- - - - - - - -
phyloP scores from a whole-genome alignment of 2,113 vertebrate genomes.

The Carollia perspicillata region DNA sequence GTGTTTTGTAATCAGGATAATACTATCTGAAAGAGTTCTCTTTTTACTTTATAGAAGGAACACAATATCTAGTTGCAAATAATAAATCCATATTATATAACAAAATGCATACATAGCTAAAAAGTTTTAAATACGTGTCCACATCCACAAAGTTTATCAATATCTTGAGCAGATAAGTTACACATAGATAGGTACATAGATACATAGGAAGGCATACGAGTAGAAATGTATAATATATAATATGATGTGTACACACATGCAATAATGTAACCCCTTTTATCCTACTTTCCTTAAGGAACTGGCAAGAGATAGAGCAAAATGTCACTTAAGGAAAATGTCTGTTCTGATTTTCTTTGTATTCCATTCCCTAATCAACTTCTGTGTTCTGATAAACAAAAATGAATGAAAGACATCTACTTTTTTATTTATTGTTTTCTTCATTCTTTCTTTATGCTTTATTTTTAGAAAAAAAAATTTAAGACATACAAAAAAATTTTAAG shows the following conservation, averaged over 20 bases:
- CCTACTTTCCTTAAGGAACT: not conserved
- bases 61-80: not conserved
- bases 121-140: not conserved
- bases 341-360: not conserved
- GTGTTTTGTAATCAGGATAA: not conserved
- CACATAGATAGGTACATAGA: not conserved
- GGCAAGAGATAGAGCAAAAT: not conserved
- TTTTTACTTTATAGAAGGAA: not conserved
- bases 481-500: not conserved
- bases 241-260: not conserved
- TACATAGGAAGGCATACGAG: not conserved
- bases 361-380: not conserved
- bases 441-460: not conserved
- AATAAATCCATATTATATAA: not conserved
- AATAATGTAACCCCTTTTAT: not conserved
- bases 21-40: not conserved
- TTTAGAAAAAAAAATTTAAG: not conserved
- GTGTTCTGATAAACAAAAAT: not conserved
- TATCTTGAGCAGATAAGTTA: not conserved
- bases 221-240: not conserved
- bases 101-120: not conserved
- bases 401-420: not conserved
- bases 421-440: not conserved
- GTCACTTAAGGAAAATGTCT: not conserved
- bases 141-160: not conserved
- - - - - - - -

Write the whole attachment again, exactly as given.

phyloP scores from a whole-genome alignment of 2,113 vertebrate genomes.

The Carollia perspicillata region DNA sequence GTGTTTTGTAATCAGGATAATACTATCTGAAAGAGTTCTCTTTTTACTTTATAGAAGGAACACAATATCTAGTTGCAAATAATAAATCCATATTATATAACAAAATGCATACATAGCTAAAAAGTTTTAAATACGTGTCCACATCCACAAAGTTTATCAATATCTTGAGCAGATAAGTTACACATAGATAGGTACATAGATACATAGGAAGGCATACGAGTAGAAATGTATAATATATAATATGATGTGTACACACATGCAATAATGTAACCCCTTTTATCCTACTTTCCTTAAGGAACTGGCAAGAGATAGAGCAAAATGTCACTTAAGGAAAATGTCTGTTCTGATTTTCTTTGTATTCCATTCCCTAATCAACTTCTGTGTTCTGATAAACAAAAATGAATGAAAGACATCTACTTTTTTATTTATTGTTTTCTTCATTCTTTCTTTATGCTTTATTTTTAGAAAAAAAAATTTAAGACATACAAAAAAATTTTAAG shows the following conservation, averaged over 20 bases:
- CCTACTTTCCTTAAGGAACT: not conserved
- bases 61-80: not conserved
- bases 121-140: not conserved
- bases 341-360: not conserved
- GTGTTTTGTAATCAGGATAA: not conserved
- CACATAGATAGGTACATAGA: not conserved
- GGCAAGAGATAGAGCAAAAT: not conserved
- TTTTTACTTTATAGAAGGAA: not conserved
- bases 481-500: not conserved
- bases 241-260: not conserved
- TACATAGGAAGGCATACGAG: not conserved
- bases 361-380: not conserved
- bases 441-460: not conserved
- AATAAATCCATATTATATAA: not conserved
- AATAATGTAACCCCTTTTAT: not conserved
- bases 21-40: not conserved
- TTTAGAAAAAAAAATTTAAG: not conserved
- GTGTTCTGATAAACAAAAAT: not conserved
- TATCTTGAGCAGATAAGTTA: not conserved
- bases 221-240: not conserved
- bases 101-120: not conserved
- bases 401-420: not conserved
- bases 421-440: not conserved
- GTCACTTAAGGAAAATGTCT: not conserved
- bases 141-160: not conserved